You look at me, from close up you look at me, closer and closer and then we play cyclops, we look closer and closer at one another and our eyes get larger, they come closer, they merge into one and the two cyplopses look at each other, blending as they breathe, our mouths touch and struggle in gentle warmth, biting each other with their lips, barely holding their tongues on their teeth, playing in corners where a heavy air comes and goes with an old perfume and a silence. Then my hands go to sink into your hair, to cherish slowly the depth of your hair while we kiss as if our mouths were filled with flowers or with fish, with lively movements and dark fragrance. And if we bite each other the pain is sweet, and if we smother each other in a brief and terrible sucking in together of our breaths, that momentary death is beautiful. And there is but one saliva and one flavor of ripe fruit, and I feel you tremble against me like a moon on the water.

Posted by Fabian1993 20:28 Archived in Argentina Tagged literature hopscotch cortazar

Climbing the Green Stairs

Our Argentinian Homestay

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There's a reason I haven't written in the last three weeks - and a lot of it has to do with our homestay family.

Hands down, we have one of the best set-ups in a bustling vibrant city like Buenos Aires. We're staying in a beautiful conjoined apartment building in Belgrano owned by Luciano and Maria. They've been hosting international students for more than a decade and they know how to have a good time. We're staying with a handful of other American students studying at the University of Belgrano: Alanah Rafferty (an Irish film-major from New York), Olivia Renny (an aspiring epidemiologist from Montana), Johanna Aguayo (a dancer and interpreter from East LA with a beaming smile), Alex Lopez (a guy from Cali who dresses mangos in hot-sauce and picks up girls numbers all over the city), Arianna Gainer (a sweet girl from Indiana that drove the Argentinean guys wild), and Naomi Lucille Garcia (a brilliant redhead who'd meet people around the city, dance arial silks, walk slackline, stay out late, and never sleep). Along with Reggie, Dan, and I, we tore up Buenos Aires. Since they've been gone on Spring Break (Mendoza, Santiago de Chile, y Patagonia) we've been missing them a lot.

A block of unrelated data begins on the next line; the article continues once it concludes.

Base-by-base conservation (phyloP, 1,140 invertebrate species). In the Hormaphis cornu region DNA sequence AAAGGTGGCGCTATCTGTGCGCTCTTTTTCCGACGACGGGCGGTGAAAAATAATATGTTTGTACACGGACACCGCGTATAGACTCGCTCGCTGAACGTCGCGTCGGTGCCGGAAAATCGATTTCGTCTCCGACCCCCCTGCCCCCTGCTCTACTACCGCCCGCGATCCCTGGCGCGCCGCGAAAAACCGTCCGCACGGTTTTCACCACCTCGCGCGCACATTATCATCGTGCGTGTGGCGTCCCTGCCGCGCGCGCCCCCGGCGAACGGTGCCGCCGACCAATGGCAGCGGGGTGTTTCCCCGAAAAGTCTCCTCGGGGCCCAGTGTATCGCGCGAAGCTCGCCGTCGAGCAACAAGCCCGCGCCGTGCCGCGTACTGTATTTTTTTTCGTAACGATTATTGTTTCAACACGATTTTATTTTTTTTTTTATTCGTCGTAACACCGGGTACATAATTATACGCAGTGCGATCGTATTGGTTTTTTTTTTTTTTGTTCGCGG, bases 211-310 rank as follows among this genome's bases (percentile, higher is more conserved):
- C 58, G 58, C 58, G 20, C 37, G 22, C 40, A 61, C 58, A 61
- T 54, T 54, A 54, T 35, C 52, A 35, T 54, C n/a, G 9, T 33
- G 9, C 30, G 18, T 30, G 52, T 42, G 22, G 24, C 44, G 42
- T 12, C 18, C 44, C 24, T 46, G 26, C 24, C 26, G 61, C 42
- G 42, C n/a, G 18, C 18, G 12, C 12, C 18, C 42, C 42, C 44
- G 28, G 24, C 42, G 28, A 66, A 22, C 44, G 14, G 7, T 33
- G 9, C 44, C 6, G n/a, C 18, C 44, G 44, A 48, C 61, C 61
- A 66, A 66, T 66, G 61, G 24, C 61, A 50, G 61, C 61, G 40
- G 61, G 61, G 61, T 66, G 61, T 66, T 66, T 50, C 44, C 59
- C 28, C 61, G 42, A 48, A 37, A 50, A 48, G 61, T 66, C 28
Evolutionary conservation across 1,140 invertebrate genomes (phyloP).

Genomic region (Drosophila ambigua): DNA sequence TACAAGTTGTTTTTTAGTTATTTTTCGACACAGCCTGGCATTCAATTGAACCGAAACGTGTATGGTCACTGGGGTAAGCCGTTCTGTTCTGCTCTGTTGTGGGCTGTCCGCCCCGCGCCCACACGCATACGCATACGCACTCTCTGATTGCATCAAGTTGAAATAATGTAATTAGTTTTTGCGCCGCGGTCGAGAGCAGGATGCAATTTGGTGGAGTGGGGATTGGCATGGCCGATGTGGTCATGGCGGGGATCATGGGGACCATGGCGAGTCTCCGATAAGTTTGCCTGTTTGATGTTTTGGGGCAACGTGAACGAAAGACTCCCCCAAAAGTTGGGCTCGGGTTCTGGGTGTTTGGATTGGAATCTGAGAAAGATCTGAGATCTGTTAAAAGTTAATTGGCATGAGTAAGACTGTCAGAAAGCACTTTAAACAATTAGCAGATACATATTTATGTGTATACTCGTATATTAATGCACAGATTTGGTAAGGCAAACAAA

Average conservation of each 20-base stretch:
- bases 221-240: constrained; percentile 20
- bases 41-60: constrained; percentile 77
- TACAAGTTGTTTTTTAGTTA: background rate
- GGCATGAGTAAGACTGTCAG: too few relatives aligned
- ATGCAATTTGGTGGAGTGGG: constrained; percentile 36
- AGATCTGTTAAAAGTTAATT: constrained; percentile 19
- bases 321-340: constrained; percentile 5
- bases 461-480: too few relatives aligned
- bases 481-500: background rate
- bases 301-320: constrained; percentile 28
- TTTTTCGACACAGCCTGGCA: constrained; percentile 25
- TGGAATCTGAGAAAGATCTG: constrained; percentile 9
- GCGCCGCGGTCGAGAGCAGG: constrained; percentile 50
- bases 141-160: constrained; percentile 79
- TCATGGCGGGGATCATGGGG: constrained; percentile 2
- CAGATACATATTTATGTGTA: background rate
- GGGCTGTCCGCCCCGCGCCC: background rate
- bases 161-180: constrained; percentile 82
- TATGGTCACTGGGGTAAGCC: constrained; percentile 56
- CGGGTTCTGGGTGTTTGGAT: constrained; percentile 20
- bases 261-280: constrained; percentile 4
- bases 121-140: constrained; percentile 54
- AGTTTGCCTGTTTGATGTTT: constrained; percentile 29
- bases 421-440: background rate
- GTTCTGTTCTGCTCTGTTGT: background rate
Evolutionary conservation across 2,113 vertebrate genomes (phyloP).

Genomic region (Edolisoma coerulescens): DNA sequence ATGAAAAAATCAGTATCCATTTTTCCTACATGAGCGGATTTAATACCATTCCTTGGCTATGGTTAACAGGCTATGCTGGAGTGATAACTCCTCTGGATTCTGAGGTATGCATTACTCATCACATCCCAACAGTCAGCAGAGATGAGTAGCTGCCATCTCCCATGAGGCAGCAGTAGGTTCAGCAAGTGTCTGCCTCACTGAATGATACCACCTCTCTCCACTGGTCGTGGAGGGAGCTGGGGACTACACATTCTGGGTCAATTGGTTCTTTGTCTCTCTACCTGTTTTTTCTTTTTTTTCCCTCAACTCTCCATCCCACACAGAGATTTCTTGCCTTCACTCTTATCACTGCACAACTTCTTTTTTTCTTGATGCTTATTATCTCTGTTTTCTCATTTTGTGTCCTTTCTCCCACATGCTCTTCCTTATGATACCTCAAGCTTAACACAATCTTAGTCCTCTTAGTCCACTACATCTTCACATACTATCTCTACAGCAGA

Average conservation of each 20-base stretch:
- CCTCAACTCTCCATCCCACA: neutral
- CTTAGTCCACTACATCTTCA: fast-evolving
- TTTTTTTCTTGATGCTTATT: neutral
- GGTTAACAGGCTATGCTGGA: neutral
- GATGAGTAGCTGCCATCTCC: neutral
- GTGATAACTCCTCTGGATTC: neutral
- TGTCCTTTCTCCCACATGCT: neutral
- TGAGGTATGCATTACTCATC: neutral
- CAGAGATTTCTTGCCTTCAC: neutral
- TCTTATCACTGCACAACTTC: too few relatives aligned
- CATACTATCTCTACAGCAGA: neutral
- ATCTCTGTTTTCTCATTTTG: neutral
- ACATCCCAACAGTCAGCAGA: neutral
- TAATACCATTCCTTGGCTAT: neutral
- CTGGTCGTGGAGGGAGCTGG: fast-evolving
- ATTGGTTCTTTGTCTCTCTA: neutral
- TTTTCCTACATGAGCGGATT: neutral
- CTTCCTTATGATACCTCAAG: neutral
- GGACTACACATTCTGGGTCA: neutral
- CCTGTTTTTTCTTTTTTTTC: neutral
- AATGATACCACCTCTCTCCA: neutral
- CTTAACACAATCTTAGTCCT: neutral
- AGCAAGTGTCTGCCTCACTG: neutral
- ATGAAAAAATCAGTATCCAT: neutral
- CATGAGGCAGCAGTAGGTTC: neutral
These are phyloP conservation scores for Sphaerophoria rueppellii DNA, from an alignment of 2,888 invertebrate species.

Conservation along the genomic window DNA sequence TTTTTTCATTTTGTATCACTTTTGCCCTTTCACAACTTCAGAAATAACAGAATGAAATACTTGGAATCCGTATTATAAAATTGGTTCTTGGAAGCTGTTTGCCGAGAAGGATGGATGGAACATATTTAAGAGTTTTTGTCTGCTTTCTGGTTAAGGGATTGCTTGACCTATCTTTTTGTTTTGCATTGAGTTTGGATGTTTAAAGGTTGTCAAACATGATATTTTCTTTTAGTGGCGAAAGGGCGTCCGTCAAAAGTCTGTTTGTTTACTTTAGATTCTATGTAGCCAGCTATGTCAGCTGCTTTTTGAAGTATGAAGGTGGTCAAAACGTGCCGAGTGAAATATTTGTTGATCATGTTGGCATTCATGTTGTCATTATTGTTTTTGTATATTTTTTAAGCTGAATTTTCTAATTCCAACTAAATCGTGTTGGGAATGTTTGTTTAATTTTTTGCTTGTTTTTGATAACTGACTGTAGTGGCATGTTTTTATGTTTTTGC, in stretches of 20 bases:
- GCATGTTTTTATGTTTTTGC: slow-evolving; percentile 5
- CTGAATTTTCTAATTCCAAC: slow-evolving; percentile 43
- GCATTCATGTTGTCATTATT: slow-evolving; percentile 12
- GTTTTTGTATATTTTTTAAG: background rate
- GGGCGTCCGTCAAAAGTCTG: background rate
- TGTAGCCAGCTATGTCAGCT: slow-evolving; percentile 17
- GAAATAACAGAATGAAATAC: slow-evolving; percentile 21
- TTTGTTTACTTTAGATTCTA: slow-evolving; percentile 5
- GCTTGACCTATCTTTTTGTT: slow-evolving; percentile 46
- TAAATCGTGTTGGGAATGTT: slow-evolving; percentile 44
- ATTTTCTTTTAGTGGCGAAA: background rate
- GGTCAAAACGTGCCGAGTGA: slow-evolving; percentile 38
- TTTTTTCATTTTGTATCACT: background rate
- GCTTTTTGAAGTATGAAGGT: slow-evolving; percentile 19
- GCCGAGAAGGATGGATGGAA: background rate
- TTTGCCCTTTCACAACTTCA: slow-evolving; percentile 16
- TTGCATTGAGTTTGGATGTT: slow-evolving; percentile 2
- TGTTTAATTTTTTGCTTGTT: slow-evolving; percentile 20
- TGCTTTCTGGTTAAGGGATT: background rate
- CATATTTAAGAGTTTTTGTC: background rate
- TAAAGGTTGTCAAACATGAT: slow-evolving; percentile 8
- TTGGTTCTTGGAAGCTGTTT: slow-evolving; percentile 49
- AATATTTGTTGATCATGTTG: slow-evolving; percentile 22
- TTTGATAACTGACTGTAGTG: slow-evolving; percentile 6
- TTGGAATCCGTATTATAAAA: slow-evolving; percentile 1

Luciano and Maria are a beautiful couple. In this wedding photo they look like a young Jackie Kennedy and Gregory Peck just beaming.

We live in a house cobbled together from different apartments and connected by the green spiral staircase. There's ten rooms on three floors, three kitchens, five bathrooms, a dinning room, and a sunlit terrace with a cabin for asado.



Dinner is at 9:00PM and every night they ring the bell. We all run down the stairs, get together around a large round table, and eat dinner like a real family. I'm convinced we have the best homestay in Buenos Aires


Posted by Fabian1993 19:57 Archived in Argentina Tagged family homestay maria luciano marriagephoto

Struggles Blogging

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It's hard to keep updating a blog when the city keeps calling you back..
There's so much happening in Buenos Aires, this city is so full of life.

I'll try to catch everyone up on my rural visit.


Posted by Fabian1993 16:59 Archived in Argentina Tagged blogging